The International Labour Organization (ILO), the International Maritime Organization (IMO), the United Nations Conference on Trade and Development (UNCTAD), and the World Health Organization (WHO) are reiterating their calls to governments, national and local authorities, and other relevant stakeholders to limit the effects of the COVID-19 Omicron variant on crew changes while safeguarding the health and wellbeing of seafarers and avoiding supply chain disruptions.
In a joint statement the UN agencies list ten critical actions to address evolving challenges to international shipping and its key workers. These will minimize the adverse impact on seafarers and their families of COVID-19, including its latest variants and actions taken by authorities to contain it. They will also help to protect global trade and sustainable development while continuing to protect local communities.
While the number of seafarers that remain stranded has decreased it remains considerable. Further efforts must be made to rectify the situation and alleviate the continuing crisis. Moreover, the full impact of the Omicron variant and related response measures on crew changes is not yet clear and further ‘variants of concern’ (VOCs) may yet emerge, the agencies say.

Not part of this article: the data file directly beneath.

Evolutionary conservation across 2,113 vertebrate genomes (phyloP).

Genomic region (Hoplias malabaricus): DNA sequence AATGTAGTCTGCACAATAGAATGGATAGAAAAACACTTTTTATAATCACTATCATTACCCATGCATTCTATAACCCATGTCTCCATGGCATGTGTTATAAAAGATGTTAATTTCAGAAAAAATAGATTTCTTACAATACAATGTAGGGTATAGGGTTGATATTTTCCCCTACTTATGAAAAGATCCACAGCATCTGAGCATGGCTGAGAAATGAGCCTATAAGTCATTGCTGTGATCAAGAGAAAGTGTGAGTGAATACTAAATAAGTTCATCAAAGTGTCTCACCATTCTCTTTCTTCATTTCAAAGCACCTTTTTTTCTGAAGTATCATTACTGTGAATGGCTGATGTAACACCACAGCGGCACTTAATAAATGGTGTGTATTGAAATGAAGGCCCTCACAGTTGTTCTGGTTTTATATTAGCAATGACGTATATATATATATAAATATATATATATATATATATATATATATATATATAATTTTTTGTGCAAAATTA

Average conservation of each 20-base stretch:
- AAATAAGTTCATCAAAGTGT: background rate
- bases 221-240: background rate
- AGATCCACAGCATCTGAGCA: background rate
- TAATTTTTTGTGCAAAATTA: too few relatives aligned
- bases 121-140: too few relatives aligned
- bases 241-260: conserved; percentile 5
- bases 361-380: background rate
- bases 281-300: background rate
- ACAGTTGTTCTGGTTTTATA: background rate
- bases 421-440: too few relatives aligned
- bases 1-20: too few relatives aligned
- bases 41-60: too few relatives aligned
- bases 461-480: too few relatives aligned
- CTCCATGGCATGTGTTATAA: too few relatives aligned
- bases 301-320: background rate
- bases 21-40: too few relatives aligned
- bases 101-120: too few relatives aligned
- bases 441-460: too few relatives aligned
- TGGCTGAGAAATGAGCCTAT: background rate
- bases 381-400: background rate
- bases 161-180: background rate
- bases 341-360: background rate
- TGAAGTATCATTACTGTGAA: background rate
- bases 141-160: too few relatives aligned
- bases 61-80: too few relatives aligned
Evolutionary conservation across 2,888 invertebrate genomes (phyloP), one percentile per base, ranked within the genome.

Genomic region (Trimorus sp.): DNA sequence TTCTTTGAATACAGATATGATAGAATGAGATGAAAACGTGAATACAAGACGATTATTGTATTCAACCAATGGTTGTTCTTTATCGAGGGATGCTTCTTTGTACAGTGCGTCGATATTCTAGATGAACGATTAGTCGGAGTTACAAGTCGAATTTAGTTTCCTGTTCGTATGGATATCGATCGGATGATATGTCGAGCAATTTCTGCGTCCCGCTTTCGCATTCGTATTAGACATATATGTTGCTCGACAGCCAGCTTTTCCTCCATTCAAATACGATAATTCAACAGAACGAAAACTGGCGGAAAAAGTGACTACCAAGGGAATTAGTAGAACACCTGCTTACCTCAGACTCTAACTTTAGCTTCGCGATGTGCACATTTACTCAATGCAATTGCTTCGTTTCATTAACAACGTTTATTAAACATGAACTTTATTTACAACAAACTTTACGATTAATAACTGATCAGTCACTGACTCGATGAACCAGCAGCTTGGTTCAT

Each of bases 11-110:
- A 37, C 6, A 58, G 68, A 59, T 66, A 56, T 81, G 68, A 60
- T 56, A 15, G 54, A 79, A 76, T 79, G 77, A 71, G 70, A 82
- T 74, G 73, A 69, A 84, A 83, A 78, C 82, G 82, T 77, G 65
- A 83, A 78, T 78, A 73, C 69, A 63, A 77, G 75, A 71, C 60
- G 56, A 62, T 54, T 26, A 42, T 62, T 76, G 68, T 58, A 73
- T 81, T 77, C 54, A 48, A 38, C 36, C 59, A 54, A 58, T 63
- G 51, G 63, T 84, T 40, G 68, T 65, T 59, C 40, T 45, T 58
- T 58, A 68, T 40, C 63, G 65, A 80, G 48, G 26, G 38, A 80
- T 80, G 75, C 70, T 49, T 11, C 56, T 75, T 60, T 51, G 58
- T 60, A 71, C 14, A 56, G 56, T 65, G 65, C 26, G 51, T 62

As a result of some of the measures put in place to mitigate the spread of the virus many seafarers are still unable to leave their ships, remaining stranded at sea far beyond the expiration dates of their contracts and the default 11-month maximum period of continuous service on board that is in keeping with the provisions of the Maritime Labour Convention, 2006, as amended (MLC, 2006).
According to the Neptune Declaration Crew Change Indicator, which is based on data from 10 major ship managers employing some 90,000 seafarers, the percentage of seafarers on board vessels beyond their contracts decreased from 9% in July 2021 to 3.7% in December 2021.
But the share bounced back up to 4.2% by mid-January 2022. Following Omicron’s designation as a “variant of concern” (VOC), many countries quickly reimposed measures such as travel bans that have affected the world’s seafarers, most of whom are from developing countries.
To maintain recent positive trends with respect to crew changes, governments and industry, in collaboration with international organizations, need to scale up their common efforts to limit the effects of emerging variants on crew changes, while safeguarding the health and wellbeing of seafarers and global communities, the joint statement stresses. This includes facilitating vaccination, providing health document authentication and ensuring access to COVID tests and personal protective equipment (PPE).
The UN agencies emphasized how, throughout the pandemic, the world’s 1.9 million seafarers, many of whom are from developing countries, have played a vital role in ensuring the continuous flow of critical goods along supply chains, keeping the world’s shipping and trade moving.